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I just got myself 2 cans of tire fix foam (or whatever it's called). A very solid compressor, costed my $99, but it's quiet efficient, it doesn't overheat and it's not noisy like the really small ones, it also attaches directly to battery and not to the cigaret lighter and comes with an ON/OFF switch, wich is a bonus.
 

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A problem with the foam is if the puncture is repairable its harder for them to patch it because of all the foam etc. Now I dont know if they will actually refuse to fix it or not but im sure it will take longer.

Another potential problem with removing the spare is weight distribution. Most already have aftermarket exhausts which remove a decent amount of weight from rear and removing the spare will add to this off balance. If you bought a lightweight battery at the same time to remove some weight off the front of the car or totally relocated it to the rear of the car it would lessen the effect . If you have height adjustable suspension you can adjust the height of the coilovers to balance the car out again.
 

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about the foam.... heard that the professional will need to soak the punchured tyres in the special solution for a day or so before they can really get rid of the foam and repair the punchure...

cheers,

richie
 

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A problem with the foam is if the puncture is repairable its harder for them to patch it because of all the foam etc

I've heard of some people totaly stuffing their tyres with the 'foam'. One instance I can think of is that the wheel/tyre could never be balanced again so the guy had to trow it out and buy a new one.

I don't know how often than happens or how 'normal' that is as I've never used them myself.
 

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I say it's a good idea Frosty. I was going to do the same thing this week-end - especially considering that I don't think the spare will fit over the top of wheel spacers???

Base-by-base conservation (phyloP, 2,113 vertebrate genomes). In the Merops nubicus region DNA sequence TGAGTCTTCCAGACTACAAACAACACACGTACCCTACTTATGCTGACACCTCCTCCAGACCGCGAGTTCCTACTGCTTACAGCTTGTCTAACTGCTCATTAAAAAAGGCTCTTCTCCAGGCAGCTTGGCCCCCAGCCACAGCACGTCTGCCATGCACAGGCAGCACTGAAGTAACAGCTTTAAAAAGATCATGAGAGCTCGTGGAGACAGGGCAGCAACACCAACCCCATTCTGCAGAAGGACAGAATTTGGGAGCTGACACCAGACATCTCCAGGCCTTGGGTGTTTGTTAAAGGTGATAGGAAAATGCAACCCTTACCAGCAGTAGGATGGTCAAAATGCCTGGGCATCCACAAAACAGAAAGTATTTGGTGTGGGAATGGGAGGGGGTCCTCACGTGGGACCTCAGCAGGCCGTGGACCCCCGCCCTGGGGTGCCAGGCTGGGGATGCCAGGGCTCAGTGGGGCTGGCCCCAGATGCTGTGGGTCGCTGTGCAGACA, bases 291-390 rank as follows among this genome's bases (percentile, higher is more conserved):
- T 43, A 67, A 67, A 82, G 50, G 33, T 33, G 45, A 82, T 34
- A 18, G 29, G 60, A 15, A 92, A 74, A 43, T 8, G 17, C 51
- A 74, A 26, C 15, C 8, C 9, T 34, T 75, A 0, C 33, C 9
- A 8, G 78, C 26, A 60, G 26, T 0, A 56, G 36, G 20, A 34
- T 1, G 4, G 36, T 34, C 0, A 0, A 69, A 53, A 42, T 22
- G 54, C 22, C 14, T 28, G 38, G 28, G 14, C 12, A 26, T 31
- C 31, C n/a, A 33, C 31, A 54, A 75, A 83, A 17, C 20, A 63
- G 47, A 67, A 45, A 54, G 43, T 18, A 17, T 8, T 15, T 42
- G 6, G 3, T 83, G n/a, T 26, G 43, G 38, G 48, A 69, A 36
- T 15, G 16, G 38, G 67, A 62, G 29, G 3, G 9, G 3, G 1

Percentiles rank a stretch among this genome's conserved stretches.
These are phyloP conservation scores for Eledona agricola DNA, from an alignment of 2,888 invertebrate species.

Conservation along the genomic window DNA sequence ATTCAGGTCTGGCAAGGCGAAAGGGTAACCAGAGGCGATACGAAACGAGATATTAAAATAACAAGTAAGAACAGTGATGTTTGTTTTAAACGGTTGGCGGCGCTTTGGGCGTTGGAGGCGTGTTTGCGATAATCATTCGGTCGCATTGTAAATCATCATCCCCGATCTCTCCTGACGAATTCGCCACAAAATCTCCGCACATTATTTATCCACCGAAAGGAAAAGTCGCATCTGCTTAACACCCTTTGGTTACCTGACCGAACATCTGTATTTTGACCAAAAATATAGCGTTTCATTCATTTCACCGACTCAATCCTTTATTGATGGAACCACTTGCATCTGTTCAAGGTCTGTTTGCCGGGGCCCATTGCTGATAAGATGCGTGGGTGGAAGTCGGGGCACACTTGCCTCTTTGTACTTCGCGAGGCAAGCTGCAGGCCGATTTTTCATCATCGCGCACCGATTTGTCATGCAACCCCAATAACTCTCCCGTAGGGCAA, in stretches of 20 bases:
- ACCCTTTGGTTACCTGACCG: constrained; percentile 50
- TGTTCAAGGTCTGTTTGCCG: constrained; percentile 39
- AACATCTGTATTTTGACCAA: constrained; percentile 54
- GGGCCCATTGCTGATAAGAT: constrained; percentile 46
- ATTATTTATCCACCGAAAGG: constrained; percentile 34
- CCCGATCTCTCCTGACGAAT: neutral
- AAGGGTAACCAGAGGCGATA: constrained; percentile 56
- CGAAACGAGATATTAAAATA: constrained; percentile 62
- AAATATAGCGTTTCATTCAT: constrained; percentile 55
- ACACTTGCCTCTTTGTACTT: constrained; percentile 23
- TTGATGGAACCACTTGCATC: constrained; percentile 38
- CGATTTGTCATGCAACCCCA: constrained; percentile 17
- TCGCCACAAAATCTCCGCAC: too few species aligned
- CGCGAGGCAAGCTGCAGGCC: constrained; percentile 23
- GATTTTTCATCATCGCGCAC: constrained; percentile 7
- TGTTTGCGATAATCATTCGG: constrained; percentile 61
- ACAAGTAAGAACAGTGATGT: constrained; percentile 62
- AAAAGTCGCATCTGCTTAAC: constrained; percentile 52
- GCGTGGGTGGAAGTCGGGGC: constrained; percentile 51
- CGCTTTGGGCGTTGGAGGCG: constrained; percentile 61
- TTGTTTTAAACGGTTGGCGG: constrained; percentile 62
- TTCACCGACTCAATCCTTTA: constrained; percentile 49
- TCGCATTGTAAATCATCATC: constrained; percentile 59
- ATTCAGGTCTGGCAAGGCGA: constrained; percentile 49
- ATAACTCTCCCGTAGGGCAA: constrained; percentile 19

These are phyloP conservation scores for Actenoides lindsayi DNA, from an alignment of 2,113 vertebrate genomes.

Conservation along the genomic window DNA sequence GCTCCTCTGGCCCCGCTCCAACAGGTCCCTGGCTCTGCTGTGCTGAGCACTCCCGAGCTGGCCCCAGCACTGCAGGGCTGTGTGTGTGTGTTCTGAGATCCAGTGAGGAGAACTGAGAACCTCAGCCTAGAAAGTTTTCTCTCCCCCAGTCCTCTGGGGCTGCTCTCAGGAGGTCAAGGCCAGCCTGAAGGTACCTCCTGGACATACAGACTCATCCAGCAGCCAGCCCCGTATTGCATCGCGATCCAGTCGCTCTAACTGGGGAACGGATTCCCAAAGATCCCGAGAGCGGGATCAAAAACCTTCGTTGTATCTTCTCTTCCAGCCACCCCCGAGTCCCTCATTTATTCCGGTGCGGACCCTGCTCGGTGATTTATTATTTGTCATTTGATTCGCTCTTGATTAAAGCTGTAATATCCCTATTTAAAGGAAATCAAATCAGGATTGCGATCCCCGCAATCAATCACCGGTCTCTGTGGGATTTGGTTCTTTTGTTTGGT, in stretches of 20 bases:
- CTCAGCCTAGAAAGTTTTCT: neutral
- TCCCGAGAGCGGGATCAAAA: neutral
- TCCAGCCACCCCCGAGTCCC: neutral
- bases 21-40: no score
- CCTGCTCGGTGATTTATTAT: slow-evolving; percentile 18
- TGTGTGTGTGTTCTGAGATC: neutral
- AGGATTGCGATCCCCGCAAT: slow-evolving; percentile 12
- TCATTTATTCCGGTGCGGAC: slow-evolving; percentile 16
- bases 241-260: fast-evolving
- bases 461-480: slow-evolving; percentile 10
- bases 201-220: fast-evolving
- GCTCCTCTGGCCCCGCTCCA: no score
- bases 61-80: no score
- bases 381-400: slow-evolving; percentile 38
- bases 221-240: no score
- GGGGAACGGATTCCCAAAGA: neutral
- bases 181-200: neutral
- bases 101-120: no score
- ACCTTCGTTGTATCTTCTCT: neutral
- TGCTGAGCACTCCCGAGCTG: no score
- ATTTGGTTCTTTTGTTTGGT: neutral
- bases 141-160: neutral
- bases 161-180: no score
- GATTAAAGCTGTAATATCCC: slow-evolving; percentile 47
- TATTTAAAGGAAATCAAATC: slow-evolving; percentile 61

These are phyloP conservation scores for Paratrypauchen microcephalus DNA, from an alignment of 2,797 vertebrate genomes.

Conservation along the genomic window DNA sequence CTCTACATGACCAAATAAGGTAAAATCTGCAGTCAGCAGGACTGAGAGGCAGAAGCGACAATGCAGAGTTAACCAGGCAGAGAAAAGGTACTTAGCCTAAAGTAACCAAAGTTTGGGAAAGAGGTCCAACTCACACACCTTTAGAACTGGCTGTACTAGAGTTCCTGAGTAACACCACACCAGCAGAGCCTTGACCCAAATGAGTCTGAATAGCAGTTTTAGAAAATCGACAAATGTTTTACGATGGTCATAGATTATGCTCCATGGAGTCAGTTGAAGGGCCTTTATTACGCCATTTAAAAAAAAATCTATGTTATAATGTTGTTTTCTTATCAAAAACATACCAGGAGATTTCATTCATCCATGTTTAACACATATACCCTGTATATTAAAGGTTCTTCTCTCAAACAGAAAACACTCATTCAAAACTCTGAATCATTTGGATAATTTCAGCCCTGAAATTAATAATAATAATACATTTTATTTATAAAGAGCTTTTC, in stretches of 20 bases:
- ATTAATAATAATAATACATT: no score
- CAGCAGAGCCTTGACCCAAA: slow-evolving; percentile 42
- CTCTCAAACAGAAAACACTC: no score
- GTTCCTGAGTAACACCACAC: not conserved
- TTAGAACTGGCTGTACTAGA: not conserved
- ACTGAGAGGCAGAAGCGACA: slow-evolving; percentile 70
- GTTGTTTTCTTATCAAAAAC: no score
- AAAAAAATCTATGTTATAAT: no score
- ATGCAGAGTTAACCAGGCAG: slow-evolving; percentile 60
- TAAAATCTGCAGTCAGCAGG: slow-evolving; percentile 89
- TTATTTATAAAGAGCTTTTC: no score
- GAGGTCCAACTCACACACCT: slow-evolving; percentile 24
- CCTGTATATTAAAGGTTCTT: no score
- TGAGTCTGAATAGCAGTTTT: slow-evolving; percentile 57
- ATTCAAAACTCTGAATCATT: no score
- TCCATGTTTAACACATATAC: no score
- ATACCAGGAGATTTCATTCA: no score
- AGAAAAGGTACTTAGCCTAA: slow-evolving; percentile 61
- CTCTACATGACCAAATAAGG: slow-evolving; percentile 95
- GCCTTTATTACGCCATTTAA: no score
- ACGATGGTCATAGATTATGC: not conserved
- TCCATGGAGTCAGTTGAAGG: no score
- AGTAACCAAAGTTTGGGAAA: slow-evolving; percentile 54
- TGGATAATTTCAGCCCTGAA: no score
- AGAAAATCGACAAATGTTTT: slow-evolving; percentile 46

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Frosty. Do you realise that using the Flat Tire Kit. will fix your tire temporary, so you can drive to the tire shop and you muxt buy a New tire. The tire that you fixed temporary can't be used or Repaired anymore.

That's what they get on the Mazda RX8 owner. a Repair kit and non-repairable tires anymore.

Cheers
 

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Discussion Starter #16
Pics of modification.

The whole job is reversible in 2 minutes - just lift out the new mat and toss in the old stuff.

The mod has opened up a cavernous area that is very handy - especially in that goods tossed in don't roll all around, and I haven't tried, but I bet a 5-gallon drum would go in!

And the bonus is a **** of a weight shed - the fuggen spare is STEEL ! Grab hold of it and see how heavy ! They go to all the trouble to use aluminium in some body parts, and fibre for the tailshaft - and stick this weightlifter's disc in the boot !

The small heavy duty pump and two tins of Finileek fit comfortably behind the rear part of the mat - up against the area where the rear no. plate is kinda.

Very pleased with this practical and useful bit of work.

Cost - $39 for the pump, $160 for the mat, $12 for the two fineleek, $4 for the low density sponge for the floor under the mat.
 

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Nice job Frosty